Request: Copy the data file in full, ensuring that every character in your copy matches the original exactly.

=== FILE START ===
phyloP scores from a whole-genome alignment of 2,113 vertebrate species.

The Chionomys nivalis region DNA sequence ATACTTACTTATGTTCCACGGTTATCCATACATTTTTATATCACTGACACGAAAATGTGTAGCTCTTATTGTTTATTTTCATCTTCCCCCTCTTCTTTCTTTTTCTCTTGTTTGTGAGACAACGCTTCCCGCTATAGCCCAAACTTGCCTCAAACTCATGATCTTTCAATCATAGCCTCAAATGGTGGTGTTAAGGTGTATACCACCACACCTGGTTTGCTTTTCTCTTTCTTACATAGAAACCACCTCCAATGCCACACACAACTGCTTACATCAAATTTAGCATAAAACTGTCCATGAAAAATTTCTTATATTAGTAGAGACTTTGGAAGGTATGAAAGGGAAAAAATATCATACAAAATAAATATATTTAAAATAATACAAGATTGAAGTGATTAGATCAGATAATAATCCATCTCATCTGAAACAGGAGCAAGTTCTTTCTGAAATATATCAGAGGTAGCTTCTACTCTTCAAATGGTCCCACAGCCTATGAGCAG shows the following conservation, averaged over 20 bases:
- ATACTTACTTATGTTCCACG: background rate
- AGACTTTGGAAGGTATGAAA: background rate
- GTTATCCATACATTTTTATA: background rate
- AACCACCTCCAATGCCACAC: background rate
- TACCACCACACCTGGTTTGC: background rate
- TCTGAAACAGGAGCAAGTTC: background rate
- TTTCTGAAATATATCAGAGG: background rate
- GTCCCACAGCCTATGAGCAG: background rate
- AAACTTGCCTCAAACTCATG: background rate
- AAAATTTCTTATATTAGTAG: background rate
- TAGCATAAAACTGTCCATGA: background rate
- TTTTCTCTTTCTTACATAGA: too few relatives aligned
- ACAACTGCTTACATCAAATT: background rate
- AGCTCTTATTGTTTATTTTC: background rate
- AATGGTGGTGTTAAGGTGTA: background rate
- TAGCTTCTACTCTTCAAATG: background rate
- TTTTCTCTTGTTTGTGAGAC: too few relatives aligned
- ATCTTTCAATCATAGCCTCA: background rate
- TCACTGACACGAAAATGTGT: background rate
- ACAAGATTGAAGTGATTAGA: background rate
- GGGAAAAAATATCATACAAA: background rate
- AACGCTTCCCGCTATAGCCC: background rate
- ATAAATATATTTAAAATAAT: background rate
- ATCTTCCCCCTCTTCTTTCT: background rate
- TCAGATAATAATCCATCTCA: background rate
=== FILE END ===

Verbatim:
phyloP scores from a whole-genome alignment of 2,113 vertebrate species.

The Chionomys nivalis region DNA sequence ATACTTACTTATGTTCCACGGTTATCCATACATTTTTATATCACTGACACGAAAATGTGTAGCTCTTATTGTTTATTTTCATCTTCCCCCTCTTCTTTCTTTTTCTCTTGTTTGTGAGACAACGCTTCCCGCTATAGCCCAAACTTGCCTCAAACTCATGATCTTTCAATCATAGCCTCAAATGGTGGTGTTAAGGTGTATACCACCACACCTGGTTTGCTTTTCTCTTTCTTACATAGAAACCACCTCCAATGCCACACACAACTGCTTACATCAAATTTAGCATAAAACTGTCCATGAAAAATTTCTTATATTAGTAGAGACTTTGGAAGGTATGAAAGGGAAAAAATATCATACAAAATAAATATATTTAAAATAATACAAGATTGAAGTGATTAGATCAGATAATAATCCATCTCATCTGAAACAGGAGCAAGTTCTTTCTGAAATATATCAGAGGTAGCTTCTACTCTTCAAATGGTCCCACAGCCTATGAGCAG shows the following conservation, averaged over 20 bases:
- ATACTTACTTATGTTCCACG: background rate
- AGACTTTGGAAGGTATGAAA: background rate
- GTTATCCATACATTTTTATA: background rate
- AACCACCTCCAATGCCACAC: background rate
- TACCACCACACCTGGTTTGC: background rate
- TCTGAAACAGGAGCAAGTTC: background rate
- TTTCTGAAATATATCAGAGG: background rate
- GTCCCACAGCCTATGAGCAG: background rate
- AAACTTGCCTCAAACTCATG: background rate
- AAAATTTCTTATATTAGTAG: background rate
- TAGCATAAAACTGTCCATGA: background rate
- TTTTCTCTTTCTTACATAGA: too few relatives aligned
- ACAACTGCTTACATCAAATT: background rate
- AGCTCTTATTGTTTATTTTC: background rate
- AATGGTGGTGTTAAGGTGTA: background rate
- TAGCTTCTACTCTTCAAATG: background rate
- TTTTCTCTTGTTTGTGAGAC: too few relatives aligned
- ATCTTTCAATCATAGCCTCA: background rate
- TCACTGACACGAAAATGTGT: background rate
- ACAAGATTGAAGTGATTAGA: background rate
- GGGAAAAAATATCATACAAA: background rate
- AACGCTTCCCGCTATAGCCC: background rate
- ATAAATATATTTAAAATAAT: background rate
- ATCTTCCCCCTCTTCTTTCT: background rate
- TCAGATAATAATCCATCTCA: background rate